OwnerOneota Bowling Company
Address511 W. Water St Decorah, IA 52101
Architectural StyleArt Deco Streamline Moderne
Tour TypeCentral Decorah Tour
The September 21, 1940 grand opening of the Oneota Bowling Club drew enthusiastic men and women bowlers from Decorah and surrounding communities. This “ultra-modern” 511 W Water Street bowling-recreation building was the vision of five local businessmen who formed a corporation to construct and operate the business. Charles Altfillisch was one of the corporation members and also the architect.
This 62 ft. x 110 ft. single-story building has a facade of smooth beige face brick. Art Deco or Streamline Moderne architectural styles influence the three decorative brickwork patterns on the facade. This decoration is seen in the elaborate vertical brick design above the east (left) door which originally anchored a projecting sign in the shape of a bowling pin. Other decoration includes a line of brown tile which runs parallel to the roof then continues vertically along the east door. Also a pattern of bricks is laid along the roofline. All brickwork remains as it was in 1940. The only change in the exterior are the central alcove doors inserted when the building became offices in spring 1981 (DPO “Echoes of the Past,” April 2, 2021). In 1940 the only entrance was the east door, and a wide horizontal band of windows continued uninterrupted across the width of the building.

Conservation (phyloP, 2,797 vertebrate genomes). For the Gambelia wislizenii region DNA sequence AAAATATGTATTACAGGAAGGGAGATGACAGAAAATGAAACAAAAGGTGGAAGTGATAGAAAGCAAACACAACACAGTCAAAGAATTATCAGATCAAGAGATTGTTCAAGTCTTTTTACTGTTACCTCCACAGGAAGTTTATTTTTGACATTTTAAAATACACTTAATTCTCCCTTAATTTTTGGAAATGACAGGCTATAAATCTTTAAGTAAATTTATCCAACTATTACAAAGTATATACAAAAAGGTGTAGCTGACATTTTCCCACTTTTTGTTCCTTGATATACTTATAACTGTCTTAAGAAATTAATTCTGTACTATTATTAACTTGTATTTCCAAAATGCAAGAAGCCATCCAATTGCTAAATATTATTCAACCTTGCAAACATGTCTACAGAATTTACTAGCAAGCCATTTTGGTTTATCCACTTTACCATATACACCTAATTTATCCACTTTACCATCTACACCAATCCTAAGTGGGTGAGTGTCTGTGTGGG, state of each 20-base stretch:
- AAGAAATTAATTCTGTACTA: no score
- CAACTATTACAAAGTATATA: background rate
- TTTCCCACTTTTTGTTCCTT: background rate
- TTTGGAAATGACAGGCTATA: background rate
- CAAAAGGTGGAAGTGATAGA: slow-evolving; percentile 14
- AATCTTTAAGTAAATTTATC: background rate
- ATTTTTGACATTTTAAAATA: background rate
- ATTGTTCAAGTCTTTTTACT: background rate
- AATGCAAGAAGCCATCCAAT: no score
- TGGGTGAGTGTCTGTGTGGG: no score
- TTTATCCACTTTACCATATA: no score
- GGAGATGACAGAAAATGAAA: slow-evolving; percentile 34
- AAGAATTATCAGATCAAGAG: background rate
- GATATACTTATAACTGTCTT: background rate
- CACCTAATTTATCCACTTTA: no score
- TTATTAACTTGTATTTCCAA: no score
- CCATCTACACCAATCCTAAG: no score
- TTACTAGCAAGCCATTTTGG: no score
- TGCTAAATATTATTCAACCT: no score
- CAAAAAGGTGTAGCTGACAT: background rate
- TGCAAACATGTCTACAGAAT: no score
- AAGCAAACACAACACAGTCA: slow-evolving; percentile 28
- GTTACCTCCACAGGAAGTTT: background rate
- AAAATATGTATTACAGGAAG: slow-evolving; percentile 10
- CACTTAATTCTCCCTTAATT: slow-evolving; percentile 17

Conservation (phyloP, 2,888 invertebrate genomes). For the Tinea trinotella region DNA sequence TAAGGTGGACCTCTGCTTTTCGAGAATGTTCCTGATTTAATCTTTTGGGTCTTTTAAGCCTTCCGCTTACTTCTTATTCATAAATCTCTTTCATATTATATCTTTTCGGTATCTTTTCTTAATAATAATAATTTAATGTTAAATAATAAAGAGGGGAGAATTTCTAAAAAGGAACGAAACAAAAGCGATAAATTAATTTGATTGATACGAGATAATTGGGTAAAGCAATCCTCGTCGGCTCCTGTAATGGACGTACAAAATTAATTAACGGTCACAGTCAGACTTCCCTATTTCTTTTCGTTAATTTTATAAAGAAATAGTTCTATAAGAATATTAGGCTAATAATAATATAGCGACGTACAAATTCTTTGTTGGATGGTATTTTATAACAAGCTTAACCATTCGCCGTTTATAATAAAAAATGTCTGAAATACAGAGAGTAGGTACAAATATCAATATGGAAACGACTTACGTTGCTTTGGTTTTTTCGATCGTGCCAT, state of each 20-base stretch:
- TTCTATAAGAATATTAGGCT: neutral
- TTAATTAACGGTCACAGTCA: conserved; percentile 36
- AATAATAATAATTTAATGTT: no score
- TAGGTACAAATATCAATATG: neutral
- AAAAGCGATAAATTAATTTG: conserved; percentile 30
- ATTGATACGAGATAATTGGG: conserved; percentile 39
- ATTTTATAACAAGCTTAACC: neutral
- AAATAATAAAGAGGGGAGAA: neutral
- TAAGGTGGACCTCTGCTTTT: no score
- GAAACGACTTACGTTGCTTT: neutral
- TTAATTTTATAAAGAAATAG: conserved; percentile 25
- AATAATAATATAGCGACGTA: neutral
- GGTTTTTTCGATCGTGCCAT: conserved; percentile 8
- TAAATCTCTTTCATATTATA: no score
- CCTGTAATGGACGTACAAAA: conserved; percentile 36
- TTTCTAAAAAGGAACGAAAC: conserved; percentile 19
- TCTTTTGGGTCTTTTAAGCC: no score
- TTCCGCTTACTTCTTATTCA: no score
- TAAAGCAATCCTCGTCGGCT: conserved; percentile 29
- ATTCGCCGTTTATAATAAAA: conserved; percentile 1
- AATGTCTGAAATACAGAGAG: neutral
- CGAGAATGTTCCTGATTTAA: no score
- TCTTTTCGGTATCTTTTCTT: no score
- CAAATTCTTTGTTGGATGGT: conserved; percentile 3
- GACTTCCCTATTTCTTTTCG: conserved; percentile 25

The total building cost of $27,000 generated income for local businesses as the labor and materials were contracted locally. Not only was the Oneota Bowling Club a boost to the local economy, it was an addition to Decorah’s entertainment offerings. Decorah newspapers proudly proclaimed, “ Without question the Oneota Bowling Club is the finest equipped club in Iowa” and “Finest Recreation Building In Middle West Will Be Opened For Northeast Iowans”.
The original interior had “bowling fans singing its praises”. The steel roof trusses provided unobstructed space for the eight adjacent alleys and ball returns. It featured comfortable booth seating for bowlers and a seating section for spectators. The newest type of fluorescent flood lights hung above the lanes, and special lights illuminated the pins. The wall and ceiling materials provided acoustic control, and special fans carried smoke through roof vents. In addition to restrooms, there were women’s and men’s changing rooms with lockers.
The Oneota Bowling Club was an instant hit. By the end of the first week, eight leagues with 24 teams were formed, lockers were rented at $1 per season and pin boys hired at 3 ½ cents per line.
Five members of the Oneota Bowling Club Corporation: Mayor George Baker, Barney Graham, Everett Reardon, Clyde Taylor, Charles Altfillisch
Local businesses involved in the building construction:
- Charles Altfillisch architect
- Sig Hanson general contractor
- R. Coffeen Co. installed steel roof trusses and windows,masonry work, etc.
- Fred Carlson Co. manufactured Carlson cement block
- Decorah Concrete Products furnished washed sand and gravel for concrete
- John Doerr in charge of finish work on concrete floors
- Peter Johnson and Sons heating and plumbing equipment and installation
- B. Bolson and Son painting and decorating
- F. Baker and Son lumber supplier
Altfillisch is credited as the Oneota Bowling Club 511 W. Water Street architect in a Decorah Public Opinion May 16, 1940 p.1 article.